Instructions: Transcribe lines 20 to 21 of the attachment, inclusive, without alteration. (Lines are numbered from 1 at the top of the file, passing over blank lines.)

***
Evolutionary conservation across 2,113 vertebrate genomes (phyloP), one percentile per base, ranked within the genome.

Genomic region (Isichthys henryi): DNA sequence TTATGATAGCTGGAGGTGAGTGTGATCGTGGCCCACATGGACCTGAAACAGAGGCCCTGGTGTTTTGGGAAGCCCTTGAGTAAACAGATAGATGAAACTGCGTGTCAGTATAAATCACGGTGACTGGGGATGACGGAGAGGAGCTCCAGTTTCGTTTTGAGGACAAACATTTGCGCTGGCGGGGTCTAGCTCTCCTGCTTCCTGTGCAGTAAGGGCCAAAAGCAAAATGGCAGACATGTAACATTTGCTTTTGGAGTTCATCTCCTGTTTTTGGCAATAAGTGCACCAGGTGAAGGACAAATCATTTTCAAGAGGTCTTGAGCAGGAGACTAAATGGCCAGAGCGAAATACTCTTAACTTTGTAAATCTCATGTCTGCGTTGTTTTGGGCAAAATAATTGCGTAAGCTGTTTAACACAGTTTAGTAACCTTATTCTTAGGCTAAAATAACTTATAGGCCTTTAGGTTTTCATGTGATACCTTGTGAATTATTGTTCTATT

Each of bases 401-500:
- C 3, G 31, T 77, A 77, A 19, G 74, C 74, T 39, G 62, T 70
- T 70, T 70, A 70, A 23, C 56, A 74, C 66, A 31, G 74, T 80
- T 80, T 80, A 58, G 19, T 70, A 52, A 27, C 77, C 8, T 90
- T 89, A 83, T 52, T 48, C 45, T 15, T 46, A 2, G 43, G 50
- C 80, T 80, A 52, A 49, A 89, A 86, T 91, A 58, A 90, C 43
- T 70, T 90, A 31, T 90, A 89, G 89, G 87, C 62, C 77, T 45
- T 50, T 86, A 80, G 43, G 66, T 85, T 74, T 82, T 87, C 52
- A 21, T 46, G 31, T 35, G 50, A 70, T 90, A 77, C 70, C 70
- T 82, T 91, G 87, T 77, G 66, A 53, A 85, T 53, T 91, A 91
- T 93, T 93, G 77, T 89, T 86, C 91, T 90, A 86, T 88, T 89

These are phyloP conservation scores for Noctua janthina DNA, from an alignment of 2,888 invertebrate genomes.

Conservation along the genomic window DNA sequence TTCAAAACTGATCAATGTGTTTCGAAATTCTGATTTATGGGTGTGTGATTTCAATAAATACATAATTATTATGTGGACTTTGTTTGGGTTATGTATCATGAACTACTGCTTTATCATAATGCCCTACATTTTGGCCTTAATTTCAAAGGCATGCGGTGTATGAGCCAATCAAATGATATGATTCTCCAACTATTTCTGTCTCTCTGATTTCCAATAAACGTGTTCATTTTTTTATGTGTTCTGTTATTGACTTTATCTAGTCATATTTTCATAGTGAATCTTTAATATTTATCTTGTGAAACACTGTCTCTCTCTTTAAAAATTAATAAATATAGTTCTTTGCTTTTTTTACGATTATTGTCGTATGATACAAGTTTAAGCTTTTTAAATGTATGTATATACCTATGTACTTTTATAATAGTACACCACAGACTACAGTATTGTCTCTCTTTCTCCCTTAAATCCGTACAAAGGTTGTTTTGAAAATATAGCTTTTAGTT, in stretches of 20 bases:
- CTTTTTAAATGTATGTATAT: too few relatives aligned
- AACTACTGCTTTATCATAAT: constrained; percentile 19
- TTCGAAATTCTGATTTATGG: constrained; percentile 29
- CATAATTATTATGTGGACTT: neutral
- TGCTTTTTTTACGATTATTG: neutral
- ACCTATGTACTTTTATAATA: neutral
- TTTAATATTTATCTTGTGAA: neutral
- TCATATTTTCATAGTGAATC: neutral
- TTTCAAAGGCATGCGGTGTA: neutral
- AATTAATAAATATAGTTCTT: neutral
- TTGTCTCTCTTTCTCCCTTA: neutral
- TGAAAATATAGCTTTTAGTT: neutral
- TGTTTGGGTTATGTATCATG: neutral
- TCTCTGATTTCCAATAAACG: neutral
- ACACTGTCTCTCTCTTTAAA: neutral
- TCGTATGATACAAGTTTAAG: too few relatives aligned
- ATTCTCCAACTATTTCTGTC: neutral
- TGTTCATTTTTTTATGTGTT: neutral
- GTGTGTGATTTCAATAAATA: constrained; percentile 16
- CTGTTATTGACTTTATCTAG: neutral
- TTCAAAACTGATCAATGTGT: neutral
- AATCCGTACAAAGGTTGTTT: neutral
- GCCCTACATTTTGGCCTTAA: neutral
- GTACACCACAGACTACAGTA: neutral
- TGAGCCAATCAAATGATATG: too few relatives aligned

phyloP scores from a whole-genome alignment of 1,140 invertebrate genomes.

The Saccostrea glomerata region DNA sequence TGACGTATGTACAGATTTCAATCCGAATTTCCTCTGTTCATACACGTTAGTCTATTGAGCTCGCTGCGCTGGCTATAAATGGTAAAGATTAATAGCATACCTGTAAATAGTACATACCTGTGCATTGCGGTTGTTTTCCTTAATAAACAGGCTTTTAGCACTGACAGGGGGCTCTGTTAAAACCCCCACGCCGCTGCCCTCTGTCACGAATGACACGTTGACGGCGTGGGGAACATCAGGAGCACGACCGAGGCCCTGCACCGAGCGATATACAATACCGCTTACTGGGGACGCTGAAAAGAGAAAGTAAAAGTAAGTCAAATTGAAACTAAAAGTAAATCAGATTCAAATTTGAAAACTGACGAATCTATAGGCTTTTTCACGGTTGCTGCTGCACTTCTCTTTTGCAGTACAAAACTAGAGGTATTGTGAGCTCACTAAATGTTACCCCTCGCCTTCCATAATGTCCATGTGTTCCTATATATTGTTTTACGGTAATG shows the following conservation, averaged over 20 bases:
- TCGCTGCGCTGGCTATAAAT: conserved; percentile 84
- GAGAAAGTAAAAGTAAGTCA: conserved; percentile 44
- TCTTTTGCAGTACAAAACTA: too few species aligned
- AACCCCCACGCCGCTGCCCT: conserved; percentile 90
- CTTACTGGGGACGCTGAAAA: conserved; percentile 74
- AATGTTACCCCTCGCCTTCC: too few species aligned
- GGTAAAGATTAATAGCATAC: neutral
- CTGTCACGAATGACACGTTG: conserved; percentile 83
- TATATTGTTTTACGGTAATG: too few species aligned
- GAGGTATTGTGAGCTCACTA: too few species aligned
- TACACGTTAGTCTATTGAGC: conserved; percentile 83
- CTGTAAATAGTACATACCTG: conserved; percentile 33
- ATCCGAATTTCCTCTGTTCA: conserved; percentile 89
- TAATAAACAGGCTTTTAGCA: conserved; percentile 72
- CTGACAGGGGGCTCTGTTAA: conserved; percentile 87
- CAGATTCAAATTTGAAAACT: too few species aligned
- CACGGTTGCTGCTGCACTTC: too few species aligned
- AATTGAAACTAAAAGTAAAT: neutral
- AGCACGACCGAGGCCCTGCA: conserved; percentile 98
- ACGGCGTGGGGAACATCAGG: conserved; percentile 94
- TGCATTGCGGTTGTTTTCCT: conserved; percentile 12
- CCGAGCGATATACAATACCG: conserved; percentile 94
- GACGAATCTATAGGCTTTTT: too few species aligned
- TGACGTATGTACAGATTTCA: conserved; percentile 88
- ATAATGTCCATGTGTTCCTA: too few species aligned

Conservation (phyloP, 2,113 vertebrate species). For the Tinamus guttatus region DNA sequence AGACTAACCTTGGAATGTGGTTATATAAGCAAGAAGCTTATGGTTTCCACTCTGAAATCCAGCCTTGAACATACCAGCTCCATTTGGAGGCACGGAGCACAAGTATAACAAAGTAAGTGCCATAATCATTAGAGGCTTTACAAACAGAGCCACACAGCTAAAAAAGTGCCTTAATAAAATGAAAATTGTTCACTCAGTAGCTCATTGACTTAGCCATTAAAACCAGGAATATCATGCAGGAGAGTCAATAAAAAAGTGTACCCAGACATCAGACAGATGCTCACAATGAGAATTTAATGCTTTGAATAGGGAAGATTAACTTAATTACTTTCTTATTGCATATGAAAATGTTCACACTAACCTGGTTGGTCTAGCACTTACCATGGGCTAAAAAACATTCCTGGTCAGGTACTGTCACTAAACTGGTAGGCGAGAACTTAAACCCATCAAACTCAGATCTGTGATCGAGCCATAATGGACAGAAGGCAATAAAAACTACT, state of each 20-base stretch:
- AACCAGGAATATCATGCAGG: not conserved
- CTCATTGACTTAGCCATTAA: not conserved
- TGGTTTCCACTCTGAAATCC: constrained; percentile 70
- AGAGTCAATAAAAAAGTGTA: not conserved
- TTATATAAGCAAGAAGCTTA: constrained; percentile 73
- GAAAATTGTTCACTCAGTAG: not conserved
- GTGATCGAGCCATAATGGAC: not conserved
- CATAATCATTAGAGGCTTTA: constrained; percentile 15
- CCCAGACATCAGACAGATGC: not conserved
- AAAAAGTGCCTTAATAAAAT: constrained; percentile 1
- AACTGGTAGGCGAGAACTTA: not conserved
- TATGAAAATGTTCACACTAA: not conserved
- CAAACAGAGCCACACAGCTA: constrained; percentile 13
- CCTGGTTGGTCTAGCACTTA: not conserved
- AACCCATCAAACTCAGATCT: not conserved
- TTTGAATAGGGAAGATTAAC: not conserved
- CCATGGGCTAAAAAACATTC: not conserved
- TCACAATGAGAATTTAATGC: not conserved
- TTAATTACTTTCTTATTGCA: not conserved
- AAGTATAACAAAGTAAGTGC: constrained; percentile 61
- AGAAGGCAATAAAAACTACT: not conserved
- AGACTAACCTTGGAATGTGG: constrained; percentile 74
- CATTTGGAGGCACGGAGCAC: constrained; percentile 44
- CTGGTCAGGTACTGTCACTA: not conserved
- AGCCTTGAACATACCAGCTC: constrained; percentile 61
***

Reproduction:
- TGCTTTTTTTACGATTATTG: neutral
- ACCTATGTACTTTTATAATA: neutral